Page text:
MOOSE Project -- new OS ?

Jecel Mattos de Assumpcao Jr.
Thu, 27 Oct 94 17:14:44 EDT

Sorry about the previous attempt to send this message: it got
truncated along the way :-(

> > I am also writting my own OS. You can read about it in the WWW as:
> >
> I've read it. Re-mail me when you update it.

Ok. I should add actual information to these pages by next week. Right
now they are a bit too vague...

> >>  [ The project is called MOOSE ]
> > So, why can't you change it now?
> Who said I couldn't ? I told the name just for the few who know it.

Right. I thought you didn't sound too pleased with it. While I like
my project's name fine, there are too many Merlins around so I may
be forced to change it.

> > I agree. But any language can have persistence added to it ( see
> > the Texas system in )
> Nope. C can't. You need scoping.

I was thinking about heap allocated objects only, as C already treats
stack based objects differently. ( The Texas project and Sony's Apertos
are both written in C++ ).

> > Smalltalk/Self bytecodes are also a good choice.
> Yes, I've thought about that. Where can I have self *implementations* ?
> There are also lots of papers. Which to read ?

You can FTP the current implementation ( SPARC machines only ) from You can get it via WWW from

Though the paper "Self: the Power of Simplicity" is very obsolete, I
think it is still the best introduction. Then I would read "Organizing
Objects without Classes". The current release's manuals would be
the best thing to read after that. Most of the other papers are about
implementation techniques.

> > I don't think you can get rid of a nanokernel-like system. Something
> > must field the interrupts.
> The interrupts are for device drivers, not for the kernel. Really, I see
> nothing that really belongs to the kernel. Messaging protocols belong to
> messaging objects. We really should detach the high-level specifications
> from its low-level implementation. Everything in the OS should be
> reimplementable.

As you mentioned multiusers earlier ( I think ), there should be some
protection of the very low level objects from the application level.

> In my system, everything is "user object" somehow.
> But everything shouldn't be left to nomal human users, especially if money is
> involved. The problem is I can't imagine a system where one could read a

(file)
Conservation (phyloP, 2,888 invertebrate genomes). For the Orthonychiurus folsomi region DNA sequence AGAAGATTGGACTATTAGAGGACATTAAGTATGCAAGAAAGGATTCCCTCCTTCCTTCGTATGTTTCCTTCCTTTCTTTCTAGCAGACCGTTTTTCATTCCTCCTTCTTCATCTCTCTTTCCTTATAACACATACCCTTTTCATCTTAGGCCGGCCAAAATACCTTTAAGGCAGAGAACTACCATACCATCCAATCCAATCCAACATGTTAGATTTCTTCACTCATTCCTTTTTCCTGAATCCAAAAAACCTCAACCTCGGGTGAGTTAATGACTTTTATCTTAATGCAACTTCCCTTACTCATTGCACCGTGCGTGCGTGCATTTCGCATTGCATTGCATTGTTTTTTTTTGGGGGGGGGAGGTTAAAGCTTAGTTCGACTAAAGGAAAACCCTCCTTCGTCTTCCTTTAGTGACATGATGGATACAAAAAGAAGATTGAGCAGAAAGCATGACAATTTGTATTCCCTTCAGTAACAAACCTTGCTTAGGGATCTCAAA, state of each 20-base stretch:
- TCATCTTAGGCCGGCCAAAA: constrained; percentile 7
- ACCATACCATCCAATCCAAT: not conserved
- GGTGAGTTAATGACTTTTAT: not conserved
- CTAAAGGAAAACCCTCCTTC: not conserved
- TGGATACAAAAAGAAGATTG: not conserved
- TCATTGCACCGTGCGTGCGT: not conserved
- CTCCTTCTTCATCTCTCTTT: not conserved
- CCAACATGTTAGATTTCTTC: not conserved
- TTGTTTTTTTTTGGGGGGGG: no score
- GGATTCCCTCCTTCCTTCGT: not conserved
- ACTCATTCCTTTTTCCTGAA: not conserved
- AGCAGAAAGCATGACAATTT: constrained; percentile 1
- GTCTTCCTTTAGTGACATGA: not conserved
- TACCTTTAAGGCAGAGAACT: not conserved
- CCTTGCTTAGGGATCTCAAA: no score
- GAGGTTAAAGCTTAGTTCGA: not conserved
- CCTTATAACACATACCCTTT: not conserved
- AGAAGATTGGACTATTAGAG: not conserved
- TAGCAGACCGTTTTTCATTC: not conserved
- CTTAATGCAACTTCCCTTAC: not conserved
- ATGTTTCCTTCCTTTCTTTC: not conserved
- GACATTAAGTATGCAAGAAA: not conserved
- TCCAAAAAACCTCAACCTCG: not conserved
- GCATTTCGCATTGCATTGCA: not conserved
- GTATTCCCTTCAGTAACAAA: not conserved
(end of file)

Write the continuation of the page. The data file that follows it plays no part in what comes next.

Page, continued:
> document, but not copy it and produce another document identical but for the
> signature. As long as the problem is "Is the document written by the author",
> everything is ok; now, if the problem is "Has the author written the document"
> it becomes much harder.

You might want to apply some kind of digital signature system here.
This ties the author identification to the document's content so that
neither can be altered independently.

By "user objects", I meant objects which represent a user ( like a user
account in Unix ). Every application involves three "users": an
application viewer pseudo user, an application editor pseudo user and
a programmer user. When you get an object created with the application,
the viewer user is added to your system. If you want to change the
object you received, the editor user must be installed, be doing so
required that you register and pay for the software. The programmer
user tells you how to pay the program's author. I am using these
pseudo users roughly like some kind of module system.

> > I use Self. It is very good and getting much better!
> Where can I contact the SELF community ?

There is a mailing list at "" which
you can subscribe to by mailing to "".
It has been rather quiet, lately, as they have been preparing to
show the next generation Self system at OOPSLA'94 this week. If
you want the email addresses of some Self group members, I can look
them up for you.

> > Feel free to write me if you want more details about my work.
> Yes I do.

I also found the description of the Pios project interesting. And
in France, the Moostrap language ( while not what you want ) is very
interesting - it is a simpler and more reflective version of Self.

Good luck with you project!
-- Jecel